Dave said I might have trouble with this particular traverse: it involved leaning across the hole, but it was a bit of a stretch for him, and he thought at the time that my arms might be too short to do it that way. A little tentative experimentation suggested he was probably right about that. He offered that probably just jumping down into the pothole and walking through the mud, then climbing up, was probably the way for a short person to get there; he thought that was probably what he'd have to do on the way back, since the move he'd made on the way in wouldn't work in reverse. I was doubtful, but the hole was partly dry, partly muddy, so at least I could jump down onto the dry part and step cautiously onto the mud to see what it was like.
So I did. The dry part was very spongy and soft: my feet sank in a bit right away, like soft turf. I didn't trust the muddy part at all, and I climbed back out. Dave offered, "Let's throw some rocks down, then you can use them as stepping stones." He grabbed a rock from his side and tossed it down -- and it disappeared immediately. Glup, glup.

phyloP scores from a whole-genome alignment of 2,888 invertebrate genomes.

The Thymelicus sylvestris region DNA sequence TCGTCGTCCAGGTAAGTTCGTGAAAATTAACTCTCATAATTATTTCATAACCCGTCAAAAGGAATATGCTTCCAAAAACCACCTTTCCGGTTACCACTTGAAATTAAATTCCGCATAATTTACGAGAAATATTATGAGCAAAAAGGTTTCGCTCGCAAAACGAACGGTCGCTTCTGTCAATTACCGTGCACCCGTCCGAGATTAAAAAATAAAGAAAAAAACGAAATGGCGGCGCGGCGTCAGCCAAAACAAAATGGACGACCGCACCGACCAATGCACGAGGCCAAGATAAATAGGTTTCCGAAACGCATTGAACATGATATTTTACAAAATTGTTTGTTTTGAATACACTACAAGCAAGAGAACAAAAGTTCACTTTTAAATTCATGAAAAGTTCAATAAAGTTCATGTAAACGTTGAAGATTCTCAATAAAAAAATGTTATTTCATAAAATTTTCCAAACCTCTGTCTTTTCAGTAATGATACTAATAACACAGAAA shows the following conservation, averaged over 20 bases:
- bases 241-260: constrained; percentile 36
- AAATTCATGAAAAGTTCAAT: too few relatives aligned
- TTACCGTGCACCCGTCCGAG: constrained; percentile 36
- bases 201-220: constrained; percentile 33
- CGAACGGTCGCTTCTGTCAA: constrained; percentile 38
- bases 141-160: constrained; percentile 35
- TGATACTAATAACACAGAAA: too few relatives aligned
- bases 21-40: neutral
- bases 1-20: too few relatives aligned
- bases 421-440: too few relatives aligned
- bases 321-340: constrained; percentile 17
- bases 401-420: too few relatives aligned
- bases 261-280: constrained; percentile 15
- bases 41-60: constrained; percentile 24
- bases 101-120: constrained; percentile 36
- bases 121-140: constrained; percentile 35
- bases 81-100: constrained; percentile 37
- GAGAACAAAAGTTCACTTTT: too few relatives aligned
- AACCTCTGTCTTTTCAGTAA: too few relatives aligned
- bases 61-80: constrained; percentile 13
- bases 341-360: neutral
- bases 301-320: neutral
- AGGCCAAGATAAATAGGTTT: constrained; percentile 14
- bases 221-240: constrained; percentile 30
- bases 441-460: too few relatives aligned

It also splashed a bit, revealing to our noses that the contents of the hole were mostly not mud, but cow pie. Cow pie quicksand.
This left us with a dilemma. I had no safe way to get across the hole and see the rest of the canyon. Worse, Dave was now on the wrong side of the hole, with no safe way to get back. (He said some of the stuff just upstream from there was really nice -- but not THAT nice.) Dave started throwing more rocks into the hole, apparently on the theory that he would fill it up and make a pile of rocks he could step on (or something?), but in fact succeeding only in splashing smelly cow poo all over everything. I decided it was time to make a hasty retreat back downstream and take some more pictures of the nice canyon until Dave was done throwing rocks at the poo hole.